The government has just approved its latest ‘offshore wind zone’.
The 1,800-square kilometer patch of ocean, offshore from the NSW coast, is the second such area of its kind. It’s a new zone that will soon be tendered to be filled with wind turbines to power local homes.
And while the space is smaller than initially proposed, it is still sizeable.
By 2030, it is hoped that it will be able to generate up to five gigawatts of power — a hopeful replacement for the recent shutdown of the Liddell coal plant in the region.
Energy minister Chris Bowen was certainly trying to sell the idea on its job-creating potential.
As he put it:
‘The Hunter is undergoing significant economic change, and the prospect of creating new job opportunities for decades to come through a new offshore wind industry is a game changer,
‘Today’s declaration opens the door for a new industry in the Hunter, which could create over 3,000 construction jobs and another 1,560 ongoing jobs.’
We’ll have to wait and see if these benefits do indeed end up flowing through to the local community. But I certainly wouldn’t be surprised if — like the turbines themselves — this all just involved a bunch of hot air…
The cost of net zero
See, what’s frustrating about politicians’ ongoing push toward renewables is the short-sightedness of it all.
They can zone and declare sites like this offshore wind farm all they want, but it doesn’t change the fact that the materials needed to build them are rapidly rising in price.
The International Energy Agency (IEA) put this in clear view with the release of a recent review. The detailed report analysed the ever topical ‘critical mineral’ market.
And it’s damn clear from their findings that demand is leading to much higher prices.
Just look at the acceleration in these five minerals over the past five years:
As you can see, copper has been the biggest market to revel in the renewables boom. Growing faster, though, is the need for key battery metals like lithium and nickel.
And then there are the smaller, but still important, cobalt and REE markets.
This is all great news for mining companies and mining investors. We’re seeing a new boom unfold in Australia and around the world as these minerals continue to dominate demand.
But, as the IEA report also notes, supply is perhaps the far bigger concern:
‘Limited progress has been made in terms of diversifying supply sources in recent years; the situation has even worsened in some cases.
‘Compared with the situation three years ago, the share of the top three producers in 2022 either remains unchanged or has increased further, especially for nickel and cobalt.’
The fact of the matter is we’re relying too heavily on existing projects, a plan that is good for profits in the short term but concerning for overall production in the long term.
After all, prices can’t keep going up all they want.
Eventually, it will become unsustainable.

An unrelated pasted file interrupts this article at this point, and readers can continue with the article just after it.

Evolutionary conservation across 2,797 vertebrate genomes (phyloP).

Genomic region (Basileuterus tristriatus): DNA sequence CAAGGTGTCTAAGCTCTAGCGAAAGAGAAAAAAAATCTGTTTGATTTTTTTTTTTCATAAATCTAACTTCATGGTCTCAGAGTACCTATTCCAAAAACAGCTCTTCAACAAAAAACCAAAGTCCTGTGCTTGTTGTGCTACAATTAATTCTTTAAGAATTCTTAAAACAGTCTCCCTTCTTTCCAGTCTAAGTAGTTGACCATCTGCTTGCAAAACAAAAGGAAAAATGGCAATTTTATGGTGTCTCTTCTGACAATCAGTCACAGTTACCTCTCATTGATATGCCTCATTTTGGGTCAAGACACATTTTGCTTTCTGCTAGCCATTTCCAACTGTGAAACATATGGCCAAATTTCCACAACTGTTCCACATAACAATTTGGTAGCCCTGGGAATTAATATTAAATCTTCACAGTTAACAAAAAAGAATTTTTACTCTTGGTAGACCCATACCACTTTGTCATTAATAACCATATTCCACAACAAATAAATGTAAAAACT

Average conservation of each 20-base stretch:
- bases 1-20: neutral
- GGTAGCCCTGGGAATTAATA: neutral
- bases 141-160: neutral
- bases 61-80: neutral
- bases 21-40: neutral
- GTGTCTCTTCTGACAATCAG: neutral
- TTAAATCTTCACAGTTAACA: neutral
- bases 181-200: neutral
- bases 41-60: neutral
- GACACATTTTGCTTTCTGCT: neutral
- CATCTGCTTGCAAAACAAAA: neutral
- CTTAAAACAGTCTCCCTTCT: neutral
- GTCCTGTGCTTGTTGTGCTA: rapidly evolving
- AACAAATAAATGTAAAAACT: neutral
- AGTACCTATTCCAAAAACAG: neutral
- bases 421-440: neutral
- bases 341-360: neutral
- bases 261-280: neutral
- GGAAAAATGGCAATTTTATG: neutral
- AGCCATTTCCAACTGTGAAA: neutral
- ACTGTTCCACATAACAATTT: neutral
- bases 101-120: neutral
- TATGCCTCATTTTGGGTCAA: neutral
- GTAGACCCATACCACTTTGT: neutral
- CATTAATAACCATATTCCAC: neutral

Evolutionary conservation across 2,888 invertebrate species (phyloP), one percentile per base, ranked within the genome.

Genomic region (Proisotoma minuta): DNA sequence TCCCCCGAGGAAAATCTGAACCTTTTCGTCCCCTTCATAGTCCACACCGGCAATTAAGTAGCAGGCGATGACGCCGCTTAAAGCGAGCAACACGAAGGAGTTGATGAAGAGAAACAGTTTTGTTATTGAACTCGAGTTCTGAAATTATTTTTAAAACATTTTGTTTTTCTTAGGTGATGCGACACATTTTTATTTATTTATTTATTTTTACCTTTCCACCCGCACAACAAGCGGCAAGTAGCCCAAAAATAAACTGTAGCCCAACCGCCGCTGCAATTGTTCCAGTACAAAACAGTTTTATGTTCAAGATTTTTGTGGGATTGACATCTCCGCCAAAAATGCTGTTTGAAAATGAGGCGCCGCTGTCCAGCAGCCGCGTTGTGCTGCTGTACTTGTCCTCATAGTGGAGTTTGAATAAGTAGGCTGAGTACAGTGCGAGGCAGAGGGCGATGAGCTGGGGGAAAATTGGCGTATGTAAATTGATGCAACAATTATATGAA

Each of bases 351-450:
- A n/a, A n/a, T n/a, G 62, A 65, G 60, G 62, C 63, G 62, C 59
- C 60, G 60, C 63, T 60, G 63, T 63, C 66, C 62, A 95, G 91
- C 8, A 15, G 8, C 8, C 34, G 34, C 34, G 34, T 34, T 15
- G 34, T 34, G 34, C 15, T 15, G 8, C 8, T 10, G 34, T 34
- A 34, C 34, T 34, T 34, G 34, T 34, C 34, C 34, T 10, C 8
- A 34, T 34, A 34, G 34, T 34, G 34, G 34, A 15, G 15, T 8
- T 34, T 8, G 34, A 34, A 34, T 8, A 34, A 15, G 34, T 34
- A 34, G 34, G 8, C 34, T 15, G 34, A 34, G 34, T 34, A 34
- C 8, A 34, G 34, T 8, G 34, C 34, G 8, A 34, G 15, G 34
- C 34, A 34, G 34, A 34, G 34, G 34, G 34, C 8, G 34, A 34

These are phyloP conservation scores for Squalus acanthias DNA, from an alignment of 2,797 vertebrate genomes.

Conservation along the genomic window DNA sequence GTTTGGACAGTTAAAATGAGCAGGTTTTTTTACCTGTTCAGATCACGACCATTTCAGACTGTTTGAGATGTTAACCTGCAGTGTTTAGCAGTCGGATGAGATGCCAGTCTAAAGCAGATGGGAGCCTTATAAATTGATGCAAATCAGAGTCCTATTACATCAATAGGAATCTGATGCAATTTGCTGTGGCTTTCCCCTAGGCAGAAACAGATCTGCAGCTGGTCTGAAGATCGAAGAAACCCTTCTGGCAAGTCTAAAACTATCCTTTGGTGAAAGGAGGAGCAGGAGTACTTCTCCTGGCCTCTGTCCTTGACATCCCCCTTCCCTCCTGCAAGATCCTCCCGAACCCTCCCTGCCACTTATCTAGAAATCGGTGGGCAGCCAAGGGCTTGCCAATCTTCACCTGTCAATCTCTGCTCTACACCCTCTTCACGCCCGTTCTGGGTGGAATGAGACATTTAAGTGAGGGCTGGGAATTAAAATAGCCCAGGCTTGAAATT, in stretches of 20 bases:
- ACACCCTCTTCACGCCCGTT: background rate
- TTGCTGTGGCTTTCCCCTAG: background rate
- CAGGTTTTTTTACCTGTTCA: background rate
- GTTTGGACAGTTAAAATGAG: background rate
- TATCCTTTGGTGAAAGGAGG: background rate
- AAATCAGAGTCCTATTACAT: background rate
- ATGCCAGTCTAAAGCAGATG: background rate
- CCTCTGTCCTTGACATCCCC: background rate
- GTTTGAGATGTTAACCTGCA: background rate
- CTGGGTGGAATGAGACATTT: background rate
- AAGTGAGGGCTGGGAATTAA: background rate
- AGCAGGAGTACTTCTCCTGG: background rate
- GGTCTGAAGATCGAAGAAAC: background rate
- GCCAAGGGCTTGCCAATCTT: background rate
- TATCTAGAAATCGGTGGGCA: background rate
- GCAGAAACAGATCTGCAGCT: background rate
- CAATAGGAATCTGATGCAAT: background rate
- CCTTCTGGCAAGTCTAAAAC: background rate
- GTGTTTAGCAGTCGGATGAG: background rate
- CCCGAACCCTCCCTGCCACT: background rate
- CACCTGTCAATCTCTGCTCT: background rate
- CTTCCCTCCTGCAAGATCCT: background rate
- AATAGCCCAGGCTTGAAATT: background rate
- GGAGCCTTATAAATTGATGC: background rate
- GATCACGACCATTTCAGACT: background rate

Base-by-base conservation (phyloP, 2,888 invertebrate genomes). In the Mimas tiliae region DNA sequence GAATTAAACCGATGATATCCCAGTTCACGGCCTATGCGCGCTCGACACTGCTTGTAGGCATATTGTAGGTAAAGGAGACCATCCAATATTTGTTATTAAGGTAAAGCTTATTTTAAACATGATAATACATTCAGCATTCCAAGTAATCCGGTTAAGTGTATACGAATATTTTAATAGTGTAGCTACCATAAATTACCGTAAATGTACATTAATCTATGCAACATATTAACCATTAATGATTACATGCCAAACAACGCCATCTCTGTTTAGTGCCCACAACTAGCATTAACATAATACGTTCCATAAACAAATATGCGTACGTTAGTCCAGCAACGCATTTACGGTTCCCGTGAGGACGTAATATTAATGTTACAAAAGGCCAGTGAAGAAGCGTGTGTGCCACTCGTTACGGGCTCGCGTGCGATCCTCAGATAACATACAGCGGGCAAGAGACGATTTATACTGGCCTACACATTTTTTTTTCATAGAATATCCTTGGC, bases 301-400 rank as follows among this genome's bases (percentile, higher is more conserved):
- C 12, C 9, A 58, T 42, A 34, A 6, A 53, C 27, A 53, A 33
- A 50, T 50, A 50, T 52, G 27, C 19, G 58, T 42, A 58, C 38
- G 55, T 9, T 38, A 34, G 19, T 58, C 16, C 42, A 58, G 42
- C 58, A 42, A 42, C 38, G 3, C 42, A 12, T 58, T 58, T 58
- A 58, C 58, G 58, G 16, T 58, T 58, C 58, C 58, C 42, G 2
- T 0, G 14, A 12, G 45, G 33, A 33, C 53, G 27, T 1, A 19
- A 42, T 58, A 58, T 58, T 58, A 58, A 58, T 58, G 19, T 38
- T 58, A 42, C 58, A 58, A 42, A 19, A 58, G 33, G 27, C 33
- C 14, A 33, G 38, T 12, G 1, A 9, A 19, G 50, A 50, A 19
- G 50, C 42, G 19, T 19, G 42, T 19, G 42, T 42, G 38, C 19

A point that will make renewable efforts, like this new offshore wind farm, far costlier than expected.
A cost that could make this net-zero push all for nought…
Mining investor dilemma
What this means for investors is that you have a few options at your disposal.
Long term though, one has to wonder if this net-zero push will all be for nought.
Like other trends we’ve seen, it carries a worrying lack of foresight and planning…fundamental necessities that could end up exposing the market and projects like this offshore wind farm to cost and feasibility issues.
If that happens, we’ll all have to ask ourselves how we plan to keep the lights on…
Gas seems like the obvious answer right now, but that could change. I certainly wouldn’t bet against fossil fuels though, because as unloved as they are by politicians, they’re consistent.
As Greg Canavan and his subscribers will tell you, fossil fuels are far from dead.
Take Whitehaven Coal [ASX:WHC], for example. Back in 2021, amidst the pandemic, Greg tipped this languishing coal miner.
Sitting at around $1.50 at the time of his recommendation, the stock surged all the way up to around $11 by late last year! And while it has come down since that peak, Whitehaven is still sitting around the $6.70 mark right now.
It’s been one of the best mining trades any investor can make.
And while it isn’t as topical or exciting as the ‘critical mineral’ trend, it has delivered results. For Greg and his more risk-averse approach to investing, this is exactly what he has to offer his readers.
Which is why, if you don’t have the stomach for the volatile critical mineral boom right now, I’d suggest following Greg’s latest advice…
Dividend stocks are where he believes you can get the most bang for your buck right now.
Because just like the government, you won’t want to mistake blind optimism for rationality.
The push toward net zero is filled with feasibility concerns and rising costs. So too are many investment opportunities on the stock market…
When all else fails, there are reliable avenues to turn to.
For energy, it has long been fossil fuels.
And for investors, it has long been dividends.
Editor, Money Morning